Cyrus Centre celebrates 10 years of supporting at-risk youth

The Abbotsford facility provides emergency-shelter beds, hot meals, laundry services, showers and more

Les Talvio

Les Talvio

The teen came to Cyrus Centre in Abbotsford to get off the streets for the night and have a warm dry place to sleep.

He was given a box of items, which included some toiletries and a pair of socks.

“Do I get to keep the socks?” he asked executive director Les Talvio, who informed him that he could keep everything in the box.

Later, Talvio found the sleeping teen with his hand tucked under the pillow, clutching the pair of socks.

This moment was a reminder to Talvio that sometimes just the little things can mean the most to a kid who might be facing some big struggles.

The youth drop-in centre and emergency shelter has been providing this kind of support for 10 years now, first opening in just under 1,000 square feet under the Bavaria Restaurant on Walsh Avenue.

At that time, Talvio and others – including representatives of Mennonite Central Committee, Youth Unlimited, Abbotsford Christian Assembly and Abbotsford Community Services – were concerned about the number of kids living on the streets.

Talvio, who was a street outreach worker at the time, said these youths were in need of a safe place to stay for the night.

“We had youth living in parks, under stairs, in cars, in sheds and barns, staying at unsafe places, being sexually exploited,” he said.

They were unable to stay at home – for various reasons ranging from family dysfunction to abuse – but the nearest youth shelters were located in Maple Ridge and Vancouver.

Talvio said these teens needed support beyond just shelter. Many of them talked about wanting to take a shower, do laundry and get a meal.

“They said they wanted to talk to adults but they wanted to talk to adults who were going to listen to them, not judge them.”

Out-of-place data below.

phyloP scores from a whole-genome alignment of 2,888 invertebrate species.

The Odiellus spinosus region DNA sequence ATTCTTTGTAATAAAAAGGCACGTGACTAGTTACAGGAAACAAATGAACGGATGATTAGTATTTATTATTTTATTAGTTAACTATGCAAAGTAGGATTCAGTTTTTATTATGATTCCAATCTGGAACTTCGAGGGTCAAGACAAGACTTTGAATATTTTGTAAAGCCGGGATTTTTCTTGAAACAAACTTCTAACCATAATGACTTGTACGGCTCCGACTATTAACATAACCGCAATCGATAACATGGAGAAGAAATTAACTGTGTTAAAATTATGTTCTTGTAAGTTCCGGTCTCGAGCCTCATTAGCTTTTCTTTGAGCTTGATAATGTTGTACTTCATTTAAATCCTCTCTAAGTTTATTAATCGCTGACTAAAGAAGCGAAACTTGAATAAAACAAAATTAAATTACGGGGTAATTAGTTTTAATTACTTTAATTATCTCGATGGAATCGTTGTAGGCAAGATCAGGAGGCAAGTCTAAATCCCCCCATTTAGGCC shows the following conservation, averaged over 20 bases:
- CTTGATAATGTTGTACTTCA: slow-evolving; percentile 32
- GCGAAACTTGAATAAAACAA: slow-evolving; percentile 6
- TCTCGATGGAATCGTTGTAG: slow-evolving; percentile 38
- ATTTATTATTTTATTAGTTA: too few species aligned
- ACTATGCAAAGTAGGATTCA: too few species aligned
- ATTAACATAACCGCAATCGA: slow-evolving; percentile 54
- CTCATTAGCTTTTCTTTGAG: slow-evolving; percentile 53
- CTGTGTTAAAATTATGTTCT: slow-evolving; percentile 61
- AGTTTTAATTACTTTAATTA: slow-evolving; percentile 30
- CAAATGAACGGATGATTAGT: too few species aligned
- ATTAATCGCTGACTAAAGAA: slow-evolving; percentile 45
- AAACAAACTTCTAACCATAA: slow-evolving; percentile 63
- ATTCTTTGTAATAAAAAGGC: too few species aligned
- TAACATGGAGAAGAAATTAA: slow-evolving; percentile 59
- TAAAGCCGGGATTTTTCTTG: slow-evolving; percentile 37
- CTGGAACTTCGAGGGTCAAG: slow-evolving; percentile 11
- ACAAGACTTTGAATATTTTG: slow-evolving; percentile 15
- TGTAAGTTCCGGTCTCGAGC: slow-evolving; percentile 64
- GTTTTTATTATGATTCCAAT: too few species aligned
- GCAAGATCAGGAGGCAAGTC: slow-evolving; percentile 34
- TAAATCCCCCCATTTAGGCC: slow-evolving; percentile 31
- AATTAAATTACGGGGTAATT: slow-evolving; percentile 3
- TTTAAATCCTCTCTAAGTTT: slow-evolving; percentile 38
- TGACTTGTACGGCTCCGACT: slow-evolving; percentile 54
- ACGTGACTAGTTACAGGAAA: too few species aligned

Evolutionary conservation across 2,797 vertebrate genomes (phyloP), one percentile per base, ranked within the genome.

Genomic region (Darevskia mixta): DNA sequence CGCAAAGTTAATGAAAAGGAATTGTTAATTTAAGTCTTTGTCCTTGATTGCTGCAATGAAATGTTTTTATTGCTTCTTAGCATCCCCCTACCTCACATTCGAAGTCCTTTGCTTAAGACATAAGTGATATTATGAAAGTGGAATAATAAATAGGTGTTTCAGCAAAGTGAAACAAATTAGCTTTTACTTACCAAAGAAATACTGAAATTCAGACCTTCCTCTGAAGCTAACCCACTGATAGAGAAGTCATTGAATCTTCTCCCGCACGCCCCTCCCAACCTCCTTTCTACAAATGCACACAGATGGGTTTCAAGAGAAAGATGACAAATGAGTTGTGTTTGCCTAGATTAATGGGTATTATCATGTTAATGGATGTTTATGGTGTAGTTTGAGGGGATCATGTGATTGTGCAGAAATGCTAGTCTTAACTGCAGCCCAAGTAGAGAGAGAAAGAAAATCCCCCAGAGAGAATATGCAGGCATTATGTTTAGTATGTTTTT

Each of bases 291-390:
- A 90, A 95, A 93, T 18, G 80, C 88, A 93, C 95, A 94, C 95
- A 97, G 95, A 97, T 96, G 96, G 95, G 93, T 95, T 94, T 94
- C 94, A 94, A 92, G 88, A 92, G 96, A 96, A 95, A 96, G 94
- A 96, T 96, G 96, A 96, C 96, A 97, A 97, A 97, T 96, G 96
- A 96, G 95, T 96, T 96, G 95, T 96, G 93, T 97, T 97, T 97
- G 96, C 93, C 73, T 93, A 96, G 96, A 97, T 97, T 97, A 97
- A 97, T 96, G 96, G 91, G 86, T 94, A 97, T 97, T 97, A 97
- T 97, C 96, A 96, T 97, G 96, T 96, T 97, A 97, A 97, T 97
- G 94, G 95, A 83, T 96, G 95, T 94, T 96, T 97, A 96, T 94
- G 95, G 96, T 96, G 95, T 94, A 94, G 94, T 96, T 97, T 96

A steering committee was formed in 2004 and Cyrus Centre opened the following year, initially providing services such as showers, laundry facilities, meals, one-on-one support and court outreach.

Talvio said the first youth to access the services had been living on the streets, was using drugs and was not connecting with his family.

Cyrus Centre was able to provide services for the boy and his family. He eventually moved back home, stopped his drug use, and went back to school. He is now in his 20s, lives on his own and is still doing well, Talvio said.

Two other boys, who became friends, were particularly challenging and were often asked to leave the centre due to their obnoxious, unruly and angry behaviour.

“They brought their drama here (to the centre). When they were present, the whole atmosphere would change,” Talvio said.

He said staff continued to work with the boys and, over time, they became more open to being helped. They now each live on their own and are back in school.

Talvio acknowledges that not every story results in a successful turn-around. He said about 19 per cent of Abbotsford’s current homeless population is comprised of youth ages 15 to 19.

Some youth have died  and others continue to live on the streets. He said staff have even come across some – mainly from out of town – at the homeless camp on Gladys Avenue.

“But there have been more successes than not … I’ve seen youth who have been extremely angry and violent who are so lost and hurt who have been able to turn their lives around because we wouldn’t give up on them.”

Cyrus Centre is now located on Ware Street, where it has expanded to include four beds for overnight stays and additional services such as employment coaching and the coordination of temporary or permanent housing.

In 2013, the centre opened Cyrus House, where four young men live with house parents, and this year Cyrus Centre opened a location in Chilliwack.

Talvio said Cyrus Centre is now serving as a model for other communities wanting to address their issues with homeless and at-risk youth, but he is grateful for the 10 years of success at a local level.

“It’s been a blessing for me to be part of this and see the impact on youth and families, but it’s also been a blessing to see that Abbotsford is a city that cares,” he said.

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